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James Joyce, author of the novel "Ulysses," is shown in this 1931 photograph.

“Bloomsday”: A Celebration of James Joyce’s “Ulysses”

June 16, 2009
by Devin Felter
Though “Ulysses” is renowned in literary circles for its groundbreaking technique and psychological exploration, these accolades do little to explain the popularity of “Bloomsday,” the annual celebration in which the entire novel is read aloud.

“Stately, plump Buck Mulligan came from the stairhead, bearing a bowl of lather on which a mirror and razor lay crossed,” begins James Joyce’s “Ulysses,” which traces the interweaving paths of some of Dublin’s denizens on June 16, 1904.

Using Homer’s “The Odyssey” as the framework, Joyce presents the reader with Leopold Bloom—his modern version of Odysseus (Ulysses)—an unassuming but ruminative Jewish advertising canvasser. Employing stream of consciousness, and basically every other known literary technique, Joyce brings the murky depths of the mind to the fore. The result is a novel that strikes at what it means to be human: all the ephemeral desires, truncated thoughts and spiritual inklings.

The “everyman” appeal of the text is the primary reason why “Bloomsday,” the annual June 16th celebration of “Ulysses,” has garnered much popularity over the years. Though many pubs and coffeehouses (in Dublin and around the world) host readings of the novel, the most fervent Joyceans actually tour the Dublin locations featured in the book. The James Joyce Centre Web site provides a timeline of the chapters in “Ulysses” and the corresponding sites around Dublin.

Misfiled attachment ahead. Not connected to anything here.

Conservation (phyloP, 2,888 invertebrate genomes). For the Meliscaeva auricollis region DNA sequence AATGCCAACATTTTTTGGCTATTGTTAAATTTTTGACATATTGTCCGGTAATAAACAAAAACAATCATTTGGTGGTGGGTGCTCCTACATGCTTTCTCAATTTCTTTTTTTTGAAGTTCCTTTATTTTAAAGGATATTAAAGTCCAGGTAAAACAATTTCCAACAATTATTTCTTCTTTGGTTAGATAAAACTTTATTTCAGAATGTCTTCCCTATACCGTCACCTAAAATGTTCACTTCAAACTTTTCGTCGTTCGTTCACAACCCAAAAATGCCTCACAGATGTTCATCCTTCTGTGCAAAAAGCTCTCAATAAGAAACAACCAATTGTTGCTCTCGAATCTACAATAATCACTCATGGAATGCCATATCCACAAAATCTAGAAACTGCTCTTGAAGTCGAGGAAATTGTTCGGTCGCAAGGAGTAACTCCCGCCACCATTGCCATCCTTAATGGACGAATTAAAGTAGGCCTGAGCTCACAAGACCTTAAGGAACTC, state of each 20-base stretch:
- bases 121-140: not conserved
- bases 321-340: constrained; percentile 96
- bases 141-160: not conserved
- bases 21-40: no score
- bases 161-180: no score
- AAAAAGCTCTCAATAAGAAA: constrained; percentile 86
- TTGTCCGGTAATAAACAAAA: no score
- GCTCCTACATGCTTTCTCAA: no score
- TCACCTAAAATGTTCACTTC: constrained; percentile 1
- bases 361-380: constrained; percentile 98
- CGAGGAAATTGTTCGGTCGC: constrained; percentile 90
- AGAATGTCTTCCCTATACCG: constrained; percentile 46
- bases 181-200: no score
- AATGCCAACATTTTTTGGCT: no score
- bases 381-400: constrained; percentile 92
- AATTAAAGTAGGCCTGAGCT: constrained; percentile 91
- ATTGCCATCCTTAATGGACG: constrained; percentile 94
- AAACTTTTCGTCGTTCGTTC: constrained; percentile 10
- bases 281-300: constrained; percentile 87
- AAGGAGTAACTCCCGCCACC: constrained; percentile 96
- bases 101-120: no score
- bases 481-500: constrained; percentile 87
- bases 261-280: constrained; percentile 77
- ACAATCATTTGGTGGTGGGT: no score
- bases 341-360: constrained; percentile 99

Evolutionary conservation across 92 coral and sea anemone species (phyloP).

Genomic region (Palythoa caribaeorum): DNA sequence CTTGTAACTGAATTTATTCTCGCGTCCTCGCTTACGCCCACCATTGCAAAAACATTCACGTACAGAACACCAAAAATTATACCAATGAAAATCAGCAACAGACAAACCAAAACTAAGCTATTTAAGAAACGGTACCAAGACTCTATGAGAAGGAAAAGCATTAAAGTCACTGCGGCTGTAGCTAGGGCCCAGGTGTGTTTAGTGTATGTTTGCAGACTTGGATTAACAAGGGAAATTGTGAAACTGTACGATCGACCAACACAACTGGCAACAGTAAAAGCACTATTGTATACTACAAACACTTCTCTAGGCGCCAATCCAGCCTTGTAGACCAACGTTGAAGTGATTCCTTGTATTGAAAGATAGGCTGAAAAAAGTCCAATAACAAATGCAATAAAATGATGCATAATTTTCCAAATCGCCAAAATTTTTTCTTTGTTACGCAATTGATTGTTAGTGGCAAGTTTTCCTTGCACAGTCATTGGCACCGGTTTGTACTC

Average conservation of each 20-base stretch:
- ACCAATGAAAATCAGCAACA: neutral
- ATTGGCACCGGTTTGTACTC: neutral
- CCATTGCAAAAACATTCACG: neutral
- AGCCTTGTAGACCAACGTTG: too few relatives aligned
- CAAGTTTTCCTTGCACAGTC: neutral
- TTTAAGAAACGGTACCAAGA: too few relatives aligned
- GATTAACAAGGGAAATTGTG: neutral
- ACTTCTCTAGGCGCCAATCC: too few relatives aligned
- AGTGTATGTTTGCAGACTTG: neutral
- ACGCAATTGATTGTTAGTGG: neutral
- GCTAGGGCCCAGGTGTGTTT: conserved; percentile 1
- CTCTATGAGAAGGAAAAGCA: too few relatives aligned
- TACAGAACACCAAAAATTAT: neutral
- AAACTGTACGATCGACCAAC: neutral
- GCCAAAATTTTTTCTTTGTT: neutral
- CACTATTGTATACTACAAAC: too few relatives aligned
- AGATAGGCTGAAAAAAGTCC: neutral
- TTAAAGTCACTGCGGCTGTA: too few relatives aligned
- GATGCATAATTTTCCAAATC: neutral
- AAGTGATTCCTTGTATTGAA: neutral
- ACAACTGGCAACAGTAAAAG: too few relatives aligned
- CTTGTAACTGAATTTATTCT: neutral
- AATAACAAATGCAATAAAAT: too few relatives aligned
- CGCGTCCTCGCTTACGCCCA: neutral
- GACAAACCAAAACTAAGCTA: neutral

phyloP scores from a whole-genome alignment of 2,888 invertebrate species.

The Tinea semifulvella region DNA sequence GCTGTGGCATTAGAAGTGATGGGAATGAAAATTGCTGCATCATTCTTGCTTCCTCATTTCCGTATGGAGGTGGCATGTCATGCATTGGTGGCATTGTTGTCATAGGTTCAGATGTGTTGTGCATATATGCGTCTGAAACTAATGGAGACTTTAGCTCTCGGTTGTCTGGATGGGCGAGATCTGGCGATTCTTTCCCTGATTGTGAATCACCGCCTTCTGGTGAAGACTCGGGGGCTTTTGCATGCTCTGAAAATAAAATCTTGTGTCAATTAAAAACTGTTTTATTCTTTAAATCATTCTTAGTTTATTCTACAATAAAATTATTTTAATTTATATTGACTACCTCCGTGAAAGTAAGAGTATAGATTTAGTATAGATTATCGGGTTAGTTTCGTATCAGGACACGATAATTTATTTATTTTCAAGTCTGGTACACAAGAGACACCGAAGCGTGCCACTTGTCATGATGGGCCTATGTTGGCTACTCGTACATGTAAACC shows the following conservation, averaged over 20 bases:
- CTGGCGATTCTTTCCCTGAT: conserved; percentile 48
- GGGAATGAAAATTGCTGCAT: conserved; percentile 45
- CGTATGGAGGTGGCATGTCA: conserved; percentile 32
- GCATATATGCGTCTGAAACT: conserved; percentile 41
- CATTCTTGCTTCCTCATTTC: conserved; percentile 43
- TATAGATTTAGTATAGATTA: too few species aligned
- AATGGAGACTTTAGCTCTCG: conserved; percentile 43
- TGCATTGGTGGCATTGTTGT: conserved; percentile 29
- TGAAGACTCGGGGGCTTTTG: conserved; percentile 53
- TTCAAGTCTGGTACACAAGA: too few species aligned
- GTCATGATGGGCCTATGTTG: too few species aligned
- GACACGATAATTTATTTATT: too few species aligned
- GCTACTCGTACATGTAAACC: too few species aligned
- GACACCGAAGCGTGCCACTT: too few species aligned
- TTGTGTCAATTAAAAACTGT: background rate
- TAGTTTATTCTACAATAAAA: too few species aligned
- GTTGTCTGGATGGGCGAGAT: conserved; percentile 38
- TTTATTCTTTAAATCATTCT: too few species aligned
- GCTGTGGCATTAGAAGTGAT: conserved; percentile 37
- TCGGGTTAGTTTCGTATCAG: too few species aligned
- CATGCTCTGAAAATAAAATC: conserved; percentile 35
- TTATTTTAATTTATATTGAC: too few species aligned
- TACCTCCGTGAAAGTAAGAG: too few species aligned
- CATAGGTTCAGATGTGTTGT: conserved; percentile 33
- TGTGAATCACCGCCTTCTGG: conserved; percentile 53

The text will not make many summer reading lists, though. “Ulysses” has left countless readers (even scholars) frustrated, bewildered or disillusioned since its publication in 1922. Lynn Neary wrote for NPR in 2004 that “the difficulty of reading ‘Ulysses’ is as legendary as the book itself.” Virginia Woolf, who placed Joyce among the great writers of her generation, nonetheless derided the book as a “memorable catastrophe.”

This leaves one wondering how such an impenetrable text could amass enough support to warrant its celebration.

“It is not unlikely,” wrote Joseph Collins for The New York Times in 1922, “that every thought that Mr. Joyce has had, every experience he has ever encountered, every person he has ever met … is to be encountered in the obscurities and in the frankness of ‘Ulysses.’” It is this “frankness” that pulls the book’s linguistic pyrotechnics down to earth, that elevates the quotidian to mythic heights.

In this way, Bloomsday could be interpreted as a celebration of the everyman. But this conclusion must also take into account Joyce’s distaste of contemporary Irish culture: the word “paralysis” appears often in his work. In “Ulysses,” Stephen Dedalus, Joyce’s literary persona, describes Irish art as the “cracked looking-glass of a servant.” If Bloomsday is, in fact, a celebration of the everyman, it is because he has already been redeemed through “Ulysses.”

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